Daniel Webb - December 5, 2006

Yvonne Martin

Patient arrives in office at 10:10 A.M.. Introduce self.

"Hello. I'm Yvonne."

Ask to sit down and explain a little about self.

"I am nineteen; I was born in Chicago. My father died when I was ten, my mother when I was eleven. Both from lung cancer; they smoked. My only brother and I were sent to live with my parents' close friend in New York City. My brother was shot and killed a year later. I continued to live with my aunt for another year, until her death from an aneurism.

I was then sent to live with a cousin in Albany, New York, until she was killed in a hit-and-run three months later. I was then sent to an orphanage where I stayed for a year until I was adopted by a couple, Mr. and Mrs. Saplan. I lived with them until they were killed in a fire in their home two years later; I was sleeping over at a friends.

After that I lived with another aunt who had been away in Africa since my parents' death and hadn't heard the news. She then let me live with her, in Seattle. When I was eighteen, I moved out, back to Chicago. I found out a week later than her boyfriend of four months had murdered her after finding she was pregnant. He was found hung six weeks later, suicide. And I'm still in Chicago, as you can see."

She smiles. Ask about other details; friends, pets, memories, etc.

"I was never very popular," she smiles again, "people tended to turn away from me when they heard my past. I did have one good friend while in Albany. Her name was Mary. She died of leukemia shortly after I moved to Chicago.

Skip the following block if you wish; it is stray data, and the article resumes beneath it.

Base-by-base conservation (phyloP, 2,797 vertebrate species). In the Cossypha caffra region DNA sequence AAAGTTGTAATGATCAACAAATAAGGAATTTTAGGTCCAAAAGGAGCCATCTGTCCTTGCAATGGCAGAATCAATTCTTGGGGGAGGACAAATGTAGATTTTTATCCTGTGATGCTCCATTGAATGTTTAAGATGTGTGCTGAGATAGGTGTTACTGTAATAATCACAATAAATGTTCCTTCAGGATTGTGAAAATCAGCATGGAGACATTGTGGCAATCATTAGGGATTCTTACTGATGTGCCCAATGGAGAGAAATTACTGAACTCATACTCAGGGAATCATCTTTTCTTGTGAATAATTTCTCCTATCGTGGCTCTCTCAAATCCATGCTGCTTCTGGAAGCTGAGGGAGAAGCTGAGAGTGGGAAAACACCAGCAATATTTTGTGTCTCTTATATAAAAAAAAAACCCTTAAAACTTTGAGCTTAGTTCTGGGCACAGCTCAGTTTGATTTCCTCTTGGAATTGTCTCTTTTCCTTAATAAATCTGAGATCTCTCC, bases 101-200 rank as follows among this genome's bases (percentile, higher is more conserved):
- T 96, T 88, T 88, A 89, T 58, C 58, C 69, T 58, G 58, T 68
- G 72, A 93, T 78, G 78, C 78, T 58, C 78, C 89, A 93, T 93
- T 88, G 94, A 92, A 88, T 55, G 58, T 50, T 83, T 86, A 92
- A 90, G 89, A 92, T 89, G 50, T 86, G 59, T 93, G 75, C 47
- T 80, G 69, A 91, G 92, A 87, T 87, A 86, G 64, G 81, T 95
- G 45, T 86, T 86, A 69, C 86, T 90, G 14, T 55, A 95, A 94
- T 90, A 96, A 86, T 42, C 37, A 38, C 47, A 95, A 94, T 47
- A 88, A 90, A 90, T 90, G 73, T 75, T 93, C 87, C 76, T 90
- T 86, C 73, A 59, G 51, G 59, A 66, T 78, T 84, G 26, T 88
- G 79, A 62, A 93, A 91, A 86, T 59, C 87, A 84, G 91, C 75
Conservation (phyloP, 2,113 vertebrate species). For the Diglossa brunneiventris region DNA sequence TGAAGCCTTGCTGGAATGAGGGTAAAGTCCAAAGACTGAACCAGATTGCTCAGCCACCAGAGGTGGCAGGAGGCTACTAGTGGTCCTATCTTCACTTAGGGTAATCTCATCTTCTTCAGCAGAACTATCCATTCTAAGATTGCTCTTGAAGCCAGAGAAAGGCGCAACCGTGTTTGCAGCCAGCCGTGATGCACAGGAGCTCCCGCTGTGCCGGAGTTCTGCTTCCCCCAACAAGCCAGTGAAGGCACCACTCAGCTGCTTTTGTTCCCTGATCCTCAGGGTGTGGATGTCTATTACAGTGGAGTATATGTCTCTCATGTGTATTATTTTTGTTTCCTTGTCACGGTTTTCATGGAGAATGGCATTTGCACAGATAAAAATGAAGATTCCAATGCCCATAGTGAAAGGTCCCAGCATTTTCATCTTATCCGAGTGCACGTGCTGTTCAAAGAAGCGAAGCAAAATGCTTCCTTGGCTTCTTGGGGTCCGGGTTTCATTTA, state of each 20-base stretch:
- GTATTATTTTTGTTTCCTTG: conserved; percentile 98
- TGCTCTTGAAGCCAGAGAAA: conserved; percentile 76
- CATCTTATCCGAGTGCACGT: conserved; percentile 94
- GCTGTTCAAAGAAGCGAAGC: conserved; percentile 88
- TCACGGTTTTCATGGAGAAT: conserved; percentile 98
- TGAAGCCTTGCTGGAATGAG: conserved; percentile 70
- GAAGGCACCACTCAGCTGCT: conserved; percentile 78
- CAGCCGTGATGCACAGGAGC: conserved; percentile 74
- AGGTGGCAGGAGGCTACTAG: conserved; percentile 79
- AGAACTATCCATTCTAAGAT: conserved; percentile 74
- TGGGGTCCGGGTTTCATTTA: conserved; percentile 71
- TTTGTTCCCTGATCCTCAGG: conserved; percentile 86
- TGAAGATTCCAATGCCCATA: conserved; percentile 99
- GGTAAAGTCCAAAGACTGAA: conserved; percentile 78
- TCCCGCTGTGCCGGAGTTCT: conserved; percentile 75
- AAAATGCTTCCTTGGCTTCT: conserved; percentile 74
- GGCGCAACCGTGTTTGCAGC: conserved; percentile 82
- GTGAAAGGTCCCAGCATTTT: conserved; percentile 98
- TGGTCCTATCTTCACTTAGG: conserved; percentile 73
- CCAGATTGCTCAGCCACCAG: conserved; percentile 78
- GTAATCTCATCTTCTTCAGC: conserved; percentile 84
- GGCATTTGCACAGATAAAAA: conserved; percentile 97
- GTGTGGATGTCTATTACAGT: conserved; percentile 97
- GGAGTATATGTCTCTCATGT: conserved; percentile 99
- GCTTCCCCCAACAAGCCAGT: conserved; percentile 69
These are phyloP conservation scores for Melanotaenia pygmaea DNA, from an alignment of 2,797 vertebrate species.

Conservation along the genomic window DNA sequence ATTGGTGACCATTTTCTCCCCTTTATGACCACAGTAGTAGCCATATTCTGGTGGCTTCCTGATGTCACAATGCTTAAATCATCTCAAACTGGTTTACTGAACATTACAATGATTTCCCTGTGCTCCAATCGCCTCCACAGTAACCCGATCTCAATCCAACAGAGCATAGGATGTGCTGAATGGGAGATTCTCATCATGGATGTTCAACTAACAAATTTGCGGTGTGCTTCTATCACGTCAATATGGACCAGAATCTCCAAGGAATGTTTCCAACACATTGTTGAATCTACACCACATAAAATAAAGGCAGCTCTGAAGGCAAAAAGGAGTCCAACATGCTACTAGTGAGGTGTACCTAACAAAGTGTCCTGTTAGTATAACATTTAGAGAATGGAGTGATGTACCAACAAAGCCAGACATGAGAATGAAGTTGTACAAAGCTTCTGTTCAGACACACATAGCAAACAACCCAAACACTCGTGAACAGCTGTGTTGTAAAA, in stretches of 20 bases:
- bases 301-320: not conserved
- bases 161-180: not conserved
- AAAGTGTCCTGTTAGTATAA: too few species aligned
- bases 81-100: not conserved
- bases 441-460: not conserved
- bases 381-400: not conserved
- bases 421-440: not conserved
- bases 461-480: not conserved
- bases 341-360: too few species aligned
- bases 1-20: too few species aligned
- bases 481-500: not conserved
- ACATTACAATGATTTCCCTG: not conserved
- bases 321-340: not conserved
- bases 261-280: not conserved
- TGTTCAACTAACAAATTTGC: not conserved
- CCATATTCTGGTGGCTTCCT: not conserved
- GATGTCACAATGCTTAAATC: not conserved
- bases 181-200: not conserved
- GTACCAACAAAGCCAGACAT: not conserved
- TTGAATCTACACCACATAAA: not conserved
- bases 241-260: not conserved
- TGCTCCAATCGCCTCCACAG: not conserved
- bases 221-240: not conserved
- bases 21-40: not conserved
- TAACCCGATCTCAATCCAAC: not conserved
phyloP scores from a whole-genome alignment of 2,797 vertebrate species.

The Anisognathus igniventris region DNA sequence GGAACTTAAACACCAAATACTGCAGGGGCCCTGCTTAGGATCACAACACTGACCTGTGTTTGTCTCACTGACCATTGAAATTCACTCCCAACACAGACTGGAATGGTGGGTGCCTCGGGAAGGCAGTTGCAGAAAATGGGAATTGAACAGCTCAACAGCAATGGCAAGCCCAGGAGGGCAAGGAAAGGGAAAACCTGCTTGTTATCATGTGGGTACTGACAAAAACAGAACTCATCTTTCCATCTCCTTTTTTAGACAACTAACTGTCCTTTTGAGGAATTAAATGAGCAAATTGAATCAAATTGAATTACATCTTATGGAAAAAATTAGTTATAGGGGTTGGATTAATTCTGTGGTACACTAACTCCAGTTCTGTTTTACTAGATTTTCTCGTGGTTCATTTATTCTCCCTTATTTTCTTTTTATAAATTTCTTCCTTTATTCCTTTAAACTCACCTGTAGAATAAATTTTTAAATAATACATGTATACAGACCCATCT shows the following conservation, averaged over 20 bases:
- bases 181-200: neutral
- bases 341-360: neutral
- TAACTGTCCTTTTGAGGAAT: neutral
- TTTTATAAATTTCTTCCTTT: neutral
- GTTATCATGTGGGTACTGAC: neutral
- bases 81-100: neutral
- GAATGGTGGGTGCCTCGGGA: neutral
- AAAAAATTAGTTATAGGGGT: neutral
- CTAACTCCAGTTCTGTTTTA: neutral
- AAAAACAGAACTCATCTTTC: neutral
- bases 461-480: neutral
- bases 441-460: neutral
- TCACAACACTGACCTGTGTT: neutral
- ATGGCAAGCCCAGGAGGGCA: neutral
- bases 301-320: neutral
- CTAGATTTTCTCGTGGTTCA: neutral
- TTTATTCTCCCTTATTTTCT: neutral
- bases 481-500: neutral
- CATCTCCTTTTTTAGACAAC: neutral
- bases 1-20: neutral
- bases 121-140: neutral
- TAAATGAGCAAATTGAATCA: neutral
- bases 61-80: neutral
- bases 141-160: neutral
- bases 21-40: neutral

As for pets, I had the occasional cat or dog, but they always seemed to be hit by cars. I gave up after burying the fifth.

No particular memories are of any great importance. Most of them are of crying faces at a wake. And of course the deads' faces."

She seems to answer each question almost automatically, with no emotion expressed. Ask about relationships.


Nod head.

Look at clock; thirty five minutes have passed.

"Eager to be rid of me?"

She smirks.

Assure that it is not the case, merely making sure we haven't gone past the session time. She closes her eyes as if sleeping and starts speaking in a barely audible whisper.

"Death seems to follow me everywhere, Mr. Webb."

Call me Daniel.

"Right. Well, Daniel, it does. I have learned to accept that which I cannot change. Death follows me. I have become one with it. I am death."

Assure her that she is merely confused about her life. That she has gone through rough times, but it will improve.

"No, nothing will improve, Mr. Webb."



Ask why she believes this.

"It's fate. So be it."

She stands up and runs a hand over my head. Do not stop her for fear of upsetting her. Sharp pain in left arm.

"I don't lie, Mr. Webb. I am death."

This is probably the oddest thing I have ever written, but it popped in my head earlier today and decided to go with it.

So . . . not much to say about it, actually. Please review! I would like to hear opinions on it.